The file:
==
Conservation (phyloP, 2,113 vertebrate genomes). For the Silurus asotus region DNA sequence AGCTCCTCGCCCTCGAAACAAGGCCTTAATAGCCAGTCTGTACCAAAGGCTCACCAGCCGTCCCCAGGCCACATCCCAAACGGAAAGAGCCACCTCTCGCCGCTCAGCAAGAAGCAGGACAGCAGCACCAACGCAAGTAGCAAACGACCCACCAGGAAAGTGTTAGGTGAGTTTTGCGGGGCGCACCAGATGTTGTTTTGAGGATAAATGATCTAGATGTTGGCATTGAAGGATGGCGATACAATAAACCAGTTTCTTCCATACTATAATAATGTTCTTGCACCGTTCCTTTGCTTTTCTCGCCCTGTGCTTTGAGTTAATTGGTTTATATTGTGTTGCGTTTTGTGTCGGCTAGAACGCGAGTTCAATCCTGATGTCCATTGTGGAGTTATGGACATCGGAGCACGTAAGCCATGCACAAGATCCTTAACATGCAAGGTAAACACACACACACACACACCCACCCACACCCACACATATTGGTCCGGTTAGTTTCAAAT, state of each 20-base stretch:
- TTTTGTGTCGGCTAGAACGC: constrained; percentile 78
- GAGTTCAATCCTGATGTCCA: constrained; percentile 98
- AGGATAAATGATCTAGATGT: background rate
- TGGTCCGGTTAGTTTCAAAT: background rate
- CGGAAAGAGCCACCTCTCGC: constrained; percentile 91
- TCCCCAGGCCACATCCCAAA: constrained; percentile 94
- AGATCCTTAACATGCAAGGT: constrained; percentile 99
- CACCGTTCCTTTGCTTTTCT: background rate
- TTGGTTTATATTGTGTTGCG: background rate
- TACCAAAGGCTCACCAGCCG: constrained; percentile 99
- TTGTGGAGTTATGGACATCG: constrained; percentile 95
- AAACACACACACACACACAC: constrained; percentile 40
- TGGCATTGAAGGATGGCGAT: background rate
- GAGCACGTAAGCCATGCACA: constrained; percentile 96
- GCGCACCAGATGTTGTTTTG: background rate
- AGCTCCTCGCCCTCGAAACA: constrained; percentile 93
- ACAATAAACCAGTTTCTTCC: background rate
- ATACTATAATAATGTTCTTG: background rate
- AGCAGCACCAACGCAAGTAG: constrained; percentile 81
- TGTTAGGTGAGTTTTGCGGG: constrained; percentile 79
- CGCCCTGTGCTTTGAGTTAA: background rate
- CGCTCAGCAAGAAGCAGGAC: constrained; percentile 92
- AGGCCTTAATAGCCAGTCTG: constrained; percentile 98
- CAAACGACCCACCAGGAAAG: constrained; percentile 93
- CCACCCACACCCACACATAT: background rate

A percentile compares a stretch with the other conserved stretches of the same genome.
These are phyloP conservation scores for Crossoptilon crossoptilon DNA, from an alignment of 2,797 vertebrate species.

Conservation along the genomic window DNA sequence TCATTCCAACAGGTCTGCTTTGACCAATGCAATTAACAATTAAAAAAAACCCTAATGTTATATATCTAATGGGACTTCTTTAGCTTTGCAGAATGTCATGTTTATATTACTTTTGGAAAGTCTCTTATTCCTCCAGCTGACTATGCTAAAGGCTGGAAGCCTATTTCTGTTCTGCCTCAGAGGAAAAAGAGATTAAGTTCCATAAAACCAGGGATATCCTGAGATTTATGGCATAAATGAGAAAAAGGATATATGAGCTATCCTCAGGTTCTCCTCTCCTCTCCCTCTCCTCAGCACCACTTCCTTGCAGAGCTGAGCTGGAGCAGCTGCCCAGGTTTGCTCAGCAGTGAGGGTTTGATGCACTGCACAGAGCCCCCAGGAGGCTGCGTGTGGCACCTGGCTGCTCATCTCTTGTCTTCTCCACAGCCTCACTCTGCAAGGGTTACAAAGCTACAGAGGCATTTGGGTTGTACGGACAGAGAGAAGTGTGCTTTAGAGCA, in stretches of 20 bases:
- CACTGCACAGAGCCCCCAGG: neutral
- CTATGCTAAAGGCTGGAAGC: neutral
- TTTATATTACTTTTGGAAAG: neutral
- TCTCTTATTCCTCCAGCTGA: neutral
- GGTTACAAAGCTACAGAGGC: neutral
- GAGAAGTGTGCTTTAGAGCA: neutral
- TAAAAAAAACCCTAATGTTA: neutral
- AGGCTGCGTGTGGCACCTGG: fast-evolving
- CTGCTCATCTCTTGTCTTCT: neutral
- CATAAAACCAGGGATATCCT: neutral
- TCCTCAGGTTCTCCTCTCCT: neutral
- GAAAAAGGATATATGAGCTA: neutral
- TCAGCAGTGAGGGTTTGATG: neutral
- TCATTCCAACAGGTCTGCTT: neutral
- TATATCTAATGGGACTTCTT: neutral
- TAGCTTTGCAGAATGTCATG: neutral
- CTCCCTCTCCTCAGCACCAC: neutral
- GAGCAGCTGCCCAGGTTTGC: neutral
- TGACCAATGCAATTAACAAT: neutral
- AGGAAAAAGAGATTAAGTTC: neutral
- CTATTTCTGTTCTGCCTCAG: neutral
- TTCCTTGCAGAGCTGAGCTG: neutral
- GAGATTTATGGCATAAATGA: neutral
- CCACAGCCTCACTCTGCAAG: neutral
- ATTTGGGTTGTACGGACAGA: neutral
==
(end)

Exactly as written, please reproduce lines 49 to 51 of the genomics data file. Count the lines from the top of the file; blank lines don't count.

- AGGAAAAAGAGATTAAGTTC: neutral
- CTATTTCTGTTCTGCCTCAG: neutral
- TTCCTTGCAGAGCTGAGCTG: neutral